During the contagion peak in January and February, Juan José, who started working for Uber three years ago after his taxi was stolen, remembers it being hard to bring himself to work, to listen to passengers talk about family members who had died from Covid-19. “You enter in psychosis,” he said.
The city feels different now, though fear still clouds around it—how could it not, when Covid-19 has killed more than 33,000 people here? But necessity normalizes fear, even fear that should never be normal.
“That [the virus] scares me…what can I do?” said Salvador, who told me he makes between the equivalent of US $175 and US $200 a week on Uber (after gas), from which he has to deduct US $100 to pay for the car he rents. “It does scare us… because we know it’s not an easy disease, we know it’s an expensive disease,” he said.
Arturo, who’s worked for Uber for three and a half years, knows this well. When he got Covid-19 in January, he told me he spent around US $2,000 on medication, doctors’ visits, and related costs. He didn’t work for three months, and his wife and daughters also got sick. His house filled with fear, remembering Arturo’s father, who died of Covid-19 last summer.
In the contagion web that criss-crosses Mexico City, it’s hard to nail down the “why” for any specific case. Uber would not confirm how many reports of Covid-19 cases it has received, but the company offers “financial assistance for up to 14 days” for drivers or deliverers diagnosed with Covid-19 or quarantined, wrote Reséndiz. She highlighted that Uber has a reimbursement program for drivers who purchase masks, antibacterial gel and sanitizers and has implemented extra verification to ensure users wear face coverings.
At the heart of all this, and the gig economy itself, is trust. Drivers have to trust that passengers won’t ride while sick, passengers have to trust that the stranger at the wheel will get them where they need to go, restaurants have to trust that deliverers will hand over their meals in one piece—and they all have to trust the gig companies for their health and economic wellbeing.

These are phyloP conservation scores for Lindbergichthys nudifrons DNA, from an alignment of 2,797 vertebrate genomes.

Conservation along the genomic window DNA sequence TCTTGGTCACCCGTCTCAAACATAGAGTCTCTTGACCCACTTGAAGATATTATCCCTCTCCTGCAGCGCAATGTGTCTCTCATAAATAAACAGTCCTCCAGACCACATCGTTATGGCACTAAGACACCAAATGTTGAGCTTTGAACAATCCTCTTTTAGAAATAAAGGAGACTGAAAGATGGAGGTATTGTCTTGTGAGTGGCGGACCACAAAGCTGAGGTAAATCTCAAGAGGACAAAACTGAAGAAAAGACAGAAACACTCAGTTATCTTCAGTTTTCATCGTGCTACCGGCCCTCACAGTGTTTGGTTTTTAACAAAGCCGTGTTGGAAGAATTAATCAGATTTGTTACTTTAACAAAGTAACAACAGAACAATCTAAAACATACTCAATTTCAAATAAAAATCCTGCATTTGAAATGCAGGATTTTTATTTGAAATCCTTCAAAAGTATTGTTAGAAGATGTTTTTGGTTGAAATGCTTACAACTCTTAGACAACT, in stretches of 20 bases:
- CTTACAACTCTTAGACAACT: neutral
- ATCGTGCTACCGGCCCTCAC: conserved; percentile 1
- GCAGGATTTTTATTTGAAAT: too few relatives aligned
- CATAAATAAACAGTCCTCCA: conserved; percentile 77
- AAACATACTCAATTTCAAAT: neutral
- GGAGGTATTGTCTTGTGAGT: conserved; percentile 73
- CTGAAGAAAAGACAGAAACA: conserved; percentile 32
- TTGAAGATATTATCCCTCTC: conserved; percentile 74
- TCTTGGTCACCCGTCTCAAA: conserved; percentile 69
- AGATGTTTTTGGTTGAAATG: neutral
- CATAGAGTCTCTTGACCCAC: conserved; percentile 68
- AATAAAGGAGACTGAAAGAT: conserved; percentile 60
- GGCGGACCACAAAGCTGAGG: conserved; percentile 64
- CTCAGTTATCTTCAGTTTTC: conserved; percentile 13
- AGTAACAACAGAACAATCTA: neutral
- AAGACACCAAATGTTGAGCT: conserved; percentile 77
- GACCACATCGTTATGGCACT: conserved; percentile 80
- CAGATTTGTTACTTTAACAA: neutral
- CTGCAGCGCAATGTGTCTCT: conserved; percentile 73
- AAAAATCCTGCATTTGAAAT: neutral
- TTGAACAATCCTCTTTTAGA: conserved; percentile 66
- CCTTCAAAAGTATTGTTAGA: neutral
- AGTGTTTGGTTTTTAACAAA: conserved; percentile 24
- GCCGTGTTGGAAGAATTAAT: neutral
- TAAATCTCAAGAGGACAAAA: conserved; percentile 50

This complex web of trust, I think, ultimately leaves us with a “yes, and…” Yes, these companies create economic opportunity and flexibility, filling gaps left by the failures of the traditional economy and inadequate social safety nets. And, they could do more to make their platforms safer, stabler, and more equitable for those who rely on them for income. And, as users, we could also do better.
I’m reminded of José Claudio, who started driving for Uber four and a half years ago after losing his job as an accounting analyst. He caught Covid-19 in January, along with his wife, 2 year old, and in-laws, and didn’t work for three months while he recovered. Now, his family’s heightened fear of the virus collides with the pressure José Claudio feels to make up for that lost income. His wife wants him to leave Uber to find a job that requires interacting with fewer people—but for now, he doesn’t have many viable alternatives.
“This is the option we have to move forward,” he said.